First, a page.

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The fertile Tell is the country's heartland, containing most of its cities and population. Made up of hills and plains of the narrow coastal region, the several Tell Atlas mountain ranges, and the intermediate valleys and basins, the Tell extends eastward from the Moroccan border to the mountains of the Grande Kabylie and the Bejaïa Plain on the east. Its eastern terminus is the Soummam River.
The best agricultural areas are the gentle hills extending 100 kilometers westward from Algiers; the Mitidja Plain, which was a malarial swamp before being cleared by the French; and the Bejaïa Plain. The alluvial soils in these areas permitted the French to establish magnificent vineyards and citrus groves. By contrast, in the great valley of the Chelif River and other interior valleys and basins, aridity and excessive summer heat have limited the development of agriculture. The Grande Kabylie is a zone of impoverished small farm villages tucked into convoluted mountains.
The High Plateaus and the Saharan Atlas
Stretching more than 600 kilometers eastward from the Moroccan border, the High Plateaus (often referred to by their French name Hauts Plateaux) consist of undulating, steppe-like plains lying between the Tell and Saharan Atlas ranges. The plateaus average between 1,100 and 1,300 meters in elevation in the west, dropping to 400 meters in the east. So dry that they are sometimes thought of as part of the Sahara, the plateaus are covered by alluvial debris formed when the mountains eroded. An occasional ridge projects through the alluvial cover to interrupt the monotony of the landscape.
Higher and more continuous than the Tell Atlas, the Sahara Atlas range is formed of three massifs: the Ksour near the Moroccan border, the Amour, and the Oulad Nail south of Algiers. The mountains, which receive more rainfall than those of the High Plateaus, include some good grazing land. Watercourses on the southern slopes of these massifs disappear into the desert but supply the wells of numerous oases along the northern edge of the desert, of which Biskra, Laghouat, and Béchar are the most prominent.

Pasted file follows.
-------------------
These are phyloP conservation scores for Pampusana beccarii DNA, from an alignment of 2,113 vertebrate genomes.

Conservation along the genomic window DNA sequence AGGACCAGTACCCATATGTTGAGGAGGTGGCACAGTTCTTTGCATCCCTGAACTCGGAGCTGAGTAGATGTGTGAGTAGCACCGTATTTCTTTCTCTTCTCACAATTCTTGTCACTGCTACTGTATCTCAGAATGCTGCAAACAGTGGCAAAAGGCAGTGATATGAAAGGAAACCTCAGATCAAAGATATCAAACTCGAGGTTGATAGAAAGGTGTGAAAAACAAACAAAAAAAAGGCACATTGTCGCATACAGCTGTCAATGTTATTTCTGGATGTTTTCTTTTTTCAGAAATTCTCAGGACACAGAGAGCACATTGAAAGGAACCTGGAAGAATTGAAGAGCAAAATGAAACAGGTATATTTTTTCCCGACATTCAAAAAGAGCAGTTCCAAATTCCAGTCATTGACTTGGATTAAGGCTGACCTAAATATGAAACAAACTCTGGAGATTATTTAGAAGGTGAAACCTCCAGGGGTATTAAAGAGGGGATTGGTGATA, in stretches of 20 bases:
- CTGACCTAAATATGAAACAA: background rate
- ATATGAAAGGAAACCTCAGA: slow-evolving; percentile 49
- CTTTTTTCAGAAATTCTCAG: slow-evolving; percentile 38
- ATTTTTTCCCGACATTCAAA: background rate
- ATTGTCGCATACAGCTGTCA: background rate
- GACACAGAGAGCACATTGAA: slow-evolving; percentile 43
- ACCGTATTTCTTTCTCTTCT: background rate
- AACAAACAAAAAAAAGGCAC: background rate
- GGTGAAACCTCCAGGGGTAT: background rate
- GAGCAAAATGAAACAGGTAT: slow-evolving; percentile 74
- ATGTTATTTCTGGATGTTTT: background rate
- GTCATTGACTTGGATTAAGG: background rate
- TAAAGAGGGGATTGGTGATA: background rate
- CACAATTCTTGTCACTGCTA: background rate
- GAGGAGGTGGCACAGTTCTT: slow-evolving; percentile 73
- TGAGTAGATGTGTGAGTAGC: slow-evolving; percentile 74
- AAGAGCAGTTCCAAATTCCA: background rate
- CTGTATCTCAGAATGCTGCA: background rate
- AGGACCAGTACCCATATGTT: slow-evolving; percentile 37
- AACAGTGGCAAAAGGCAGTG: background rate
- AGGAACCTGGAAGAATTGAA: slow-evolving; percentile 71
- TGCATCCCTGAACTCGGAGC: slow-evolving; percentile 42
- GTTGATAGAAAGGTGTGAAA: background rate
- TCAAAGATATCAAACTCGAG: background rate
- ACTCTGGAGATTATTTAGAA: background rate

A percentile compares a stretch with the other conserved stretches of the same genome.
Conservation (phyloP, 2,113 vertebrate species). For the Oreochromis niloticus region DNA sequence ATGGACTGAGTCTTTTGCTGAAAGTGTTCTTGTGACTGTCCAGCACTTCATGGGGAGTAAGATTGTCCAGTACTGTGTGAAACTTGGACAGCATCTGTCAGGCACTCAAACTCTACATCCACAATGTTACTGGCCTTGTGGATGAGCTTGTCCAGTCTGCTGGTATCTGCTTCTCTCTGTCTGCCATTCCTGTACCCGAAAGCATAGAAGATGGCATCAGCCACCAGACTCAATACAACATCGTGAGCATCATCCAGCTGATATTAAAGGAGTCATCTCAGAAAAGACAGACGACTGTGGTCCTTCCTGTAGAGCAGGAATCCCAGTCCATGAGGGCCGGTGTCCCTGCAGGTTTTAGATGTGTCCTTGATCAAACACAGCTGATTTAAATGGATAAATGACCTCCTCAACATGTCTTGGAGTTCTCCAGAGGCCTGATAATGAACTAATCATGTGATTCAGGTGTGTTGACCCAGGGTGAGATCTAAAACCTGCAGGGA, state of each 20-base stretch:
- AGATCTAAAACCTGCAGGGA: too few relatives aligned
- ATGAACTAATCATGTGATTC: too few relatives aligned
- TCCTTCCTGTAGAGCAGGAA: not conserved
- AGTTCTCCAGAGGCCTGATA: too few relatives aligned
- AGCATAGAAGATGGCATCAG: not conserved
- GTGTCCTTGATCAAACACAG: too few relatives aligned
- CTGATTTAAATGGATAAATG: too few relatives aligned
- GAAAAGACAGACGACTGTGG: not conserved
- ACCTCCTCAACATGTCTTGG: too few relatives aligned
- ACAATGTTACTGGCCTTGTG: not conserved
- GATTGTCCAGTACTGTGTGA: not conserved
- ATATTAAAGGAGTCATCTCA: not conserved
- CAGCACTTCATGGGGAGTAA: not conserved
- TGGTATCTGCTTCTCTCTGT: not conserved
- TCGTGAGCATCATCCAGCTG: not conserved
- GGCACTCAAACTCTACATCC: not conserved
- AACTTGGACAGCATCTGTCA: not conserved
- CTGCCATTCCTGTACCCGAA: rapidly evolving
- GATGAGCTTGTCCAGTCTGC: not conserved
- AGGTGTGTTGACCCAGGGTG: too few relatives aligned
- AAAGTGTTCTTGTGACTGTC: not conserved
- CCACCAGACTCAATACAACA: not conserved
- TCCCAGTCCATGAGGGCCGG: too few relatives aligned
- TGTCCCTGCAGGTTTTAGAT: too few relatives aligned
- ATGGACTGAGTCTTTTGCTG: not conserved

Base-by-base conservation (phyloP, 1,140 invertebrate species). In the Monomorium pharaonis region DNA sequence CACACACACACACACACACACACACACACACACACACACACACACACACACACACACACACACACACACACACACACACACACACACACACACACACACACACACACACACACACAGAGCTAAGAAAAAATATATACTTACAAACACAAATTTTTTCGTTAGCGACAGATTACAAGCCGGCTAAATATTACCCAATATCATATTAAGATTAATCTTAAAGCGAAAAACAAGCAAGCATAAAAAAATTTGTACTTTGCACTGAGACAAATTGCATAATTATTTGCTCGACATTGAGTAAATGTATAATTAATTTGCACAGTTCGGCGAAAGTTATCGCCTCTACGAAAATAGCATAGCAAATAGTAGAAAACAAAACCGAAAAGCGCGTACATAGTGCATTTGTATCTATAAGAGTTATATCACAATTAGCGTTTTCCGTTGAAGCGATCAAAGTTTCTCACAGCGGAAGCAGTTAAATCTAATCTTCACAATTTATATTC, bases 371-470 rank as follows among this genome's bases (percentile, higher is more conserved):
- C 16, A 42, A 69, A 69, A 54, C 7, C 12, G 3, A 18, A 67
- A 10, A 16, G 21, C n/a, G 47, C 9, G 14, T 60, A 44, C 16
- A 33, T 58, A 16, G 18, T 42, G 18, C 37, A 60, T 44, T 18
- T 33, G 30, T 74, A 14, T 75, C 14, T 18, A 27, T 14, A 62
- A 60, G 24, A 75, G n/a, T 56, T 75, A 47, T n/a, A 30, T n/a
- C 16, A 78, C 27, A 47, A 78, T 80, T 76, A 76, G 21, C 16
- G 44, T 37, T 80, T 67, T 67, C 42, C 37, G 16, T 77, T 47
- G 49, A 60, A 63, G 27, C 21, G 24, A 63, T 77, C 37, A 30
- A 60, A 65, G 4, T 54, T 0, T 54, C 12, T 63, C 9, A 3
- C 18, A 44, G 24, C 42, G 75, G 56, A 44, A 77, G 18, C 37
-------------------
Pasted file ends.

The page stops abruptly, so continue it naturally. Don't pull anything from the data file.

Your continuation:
Eastern Algeria consists of a massif area extensively dissected into mountains, plains, and basins. It differs from the western portion of the country in that its prominent topographic features do not parallel the coast. In its southern sector, the steep cliffs and long ridges of the Aurès Mountains create an almost impenetrable refuge that has played an important part in the history of the Maghrib since Roman times. Near the northern coast, the Petite Kabylie Mountains are separated from the Grande Kabylie range at the eastward limits of the Tell by the Soummam River. The coast is predominantly mountainous in the far eastern part of the country, but limited plains provide hinterlands for the port cities of Bejaïa, Skikda, and Annaba. In the interior of the region, extensive high plains mark the region around Sétif and Constantine; these plains were developed during the French colonial period as the principal centers of grain cultivation. Near Constantine, salt marshes offer seasonal grazing grounds to seminomadic sheep herders.
The Algerian portion of the Sahara extends south of the Saharan Atlas for 1,500 kilometers to the Niger and Mali frontiers. The desert is an otherworldly place, scarcely considered an integral part of the country. Far from being covered wholly by sweeps of sand, however, it is a region of great diversity. Immense areas of sand dunes called areg (sing., erg) occupy about one-quarter of the territory. The largest such region is the Grand Erg Oriental (Great Eastern Erg), where enormous dunes two to five meters high are spaced about forty meters apart. Much of the remainder of the desert is covered by rocky platforms called humud (sing., hamada), and almost the entire southeastern quarter is taken up by the high, complex mass of the Ahaggar and Tassili-n- Ajjer highlands, some parts of which reach more than 2,000 meters. Surrounding the Ahaggar are sandstone plateaus, cut into deep gorges by ancient rivers, and to the west a desert of pebbles stretches to the Mali frontier.